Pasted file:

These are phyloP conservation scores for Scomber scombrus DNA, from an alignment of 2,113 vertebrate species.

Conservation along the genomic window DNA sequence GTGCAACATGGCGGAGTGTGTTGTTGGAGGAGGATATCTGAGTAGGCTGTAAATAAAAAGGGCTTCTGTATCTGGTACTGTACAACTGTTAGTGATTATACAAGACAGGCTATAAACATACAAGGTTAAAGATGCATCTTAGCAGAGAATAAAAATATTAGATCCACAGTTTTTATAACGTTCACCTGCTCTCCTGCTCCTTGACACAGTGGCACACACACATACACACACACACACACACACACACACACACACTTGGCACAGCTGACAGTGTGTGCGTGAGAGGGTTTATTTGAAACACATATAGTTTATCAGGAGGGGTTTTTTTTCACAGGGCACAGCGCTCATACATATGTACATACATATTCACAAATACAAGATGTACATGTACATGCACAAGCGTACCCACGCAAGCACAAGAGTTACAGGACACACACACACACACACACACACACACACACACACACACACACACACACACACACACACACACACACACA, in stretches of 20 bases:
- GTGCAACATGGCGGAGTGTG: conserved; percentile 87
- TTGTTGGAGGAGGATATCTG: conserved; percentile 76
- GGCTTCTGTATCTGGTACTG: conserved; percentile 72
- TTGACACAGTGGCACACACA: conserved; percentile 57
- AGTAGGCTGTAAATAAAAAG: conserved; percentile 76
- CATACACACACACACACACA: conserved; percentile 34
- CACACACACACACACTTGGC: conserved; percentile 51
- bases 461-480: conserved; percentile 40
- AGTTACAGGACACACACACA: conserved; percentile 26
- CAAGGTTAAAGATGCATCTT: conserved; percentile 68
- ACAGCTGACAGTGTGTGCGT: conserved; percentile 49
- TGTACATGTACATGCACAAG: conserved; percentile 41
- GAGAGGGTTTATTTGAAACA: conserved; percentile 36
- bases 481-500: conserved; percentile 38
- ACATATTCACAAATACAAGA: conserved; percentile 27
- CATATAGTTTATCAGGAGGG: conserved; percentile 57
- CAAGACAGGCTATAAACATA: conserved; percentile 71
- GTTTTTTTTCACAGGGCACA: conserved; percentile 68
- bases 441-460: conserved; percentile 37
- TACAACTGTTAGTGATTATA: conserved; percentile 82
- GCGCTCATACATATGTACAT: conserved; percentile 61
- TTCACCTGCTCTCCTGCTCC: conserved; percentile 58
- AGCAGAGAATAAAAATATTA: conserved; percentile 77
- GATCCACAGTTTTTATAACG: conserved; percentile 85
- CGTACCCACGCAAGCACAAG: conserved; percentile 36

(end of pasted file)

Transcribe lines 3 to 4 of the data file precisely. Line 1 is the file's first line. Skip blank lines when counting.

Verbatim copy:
- GTGCAACATGGCGGAGTGTG: conserved; percentile 87
- TTGTTGGAGGAGGATATCTG: conserved; percentile 76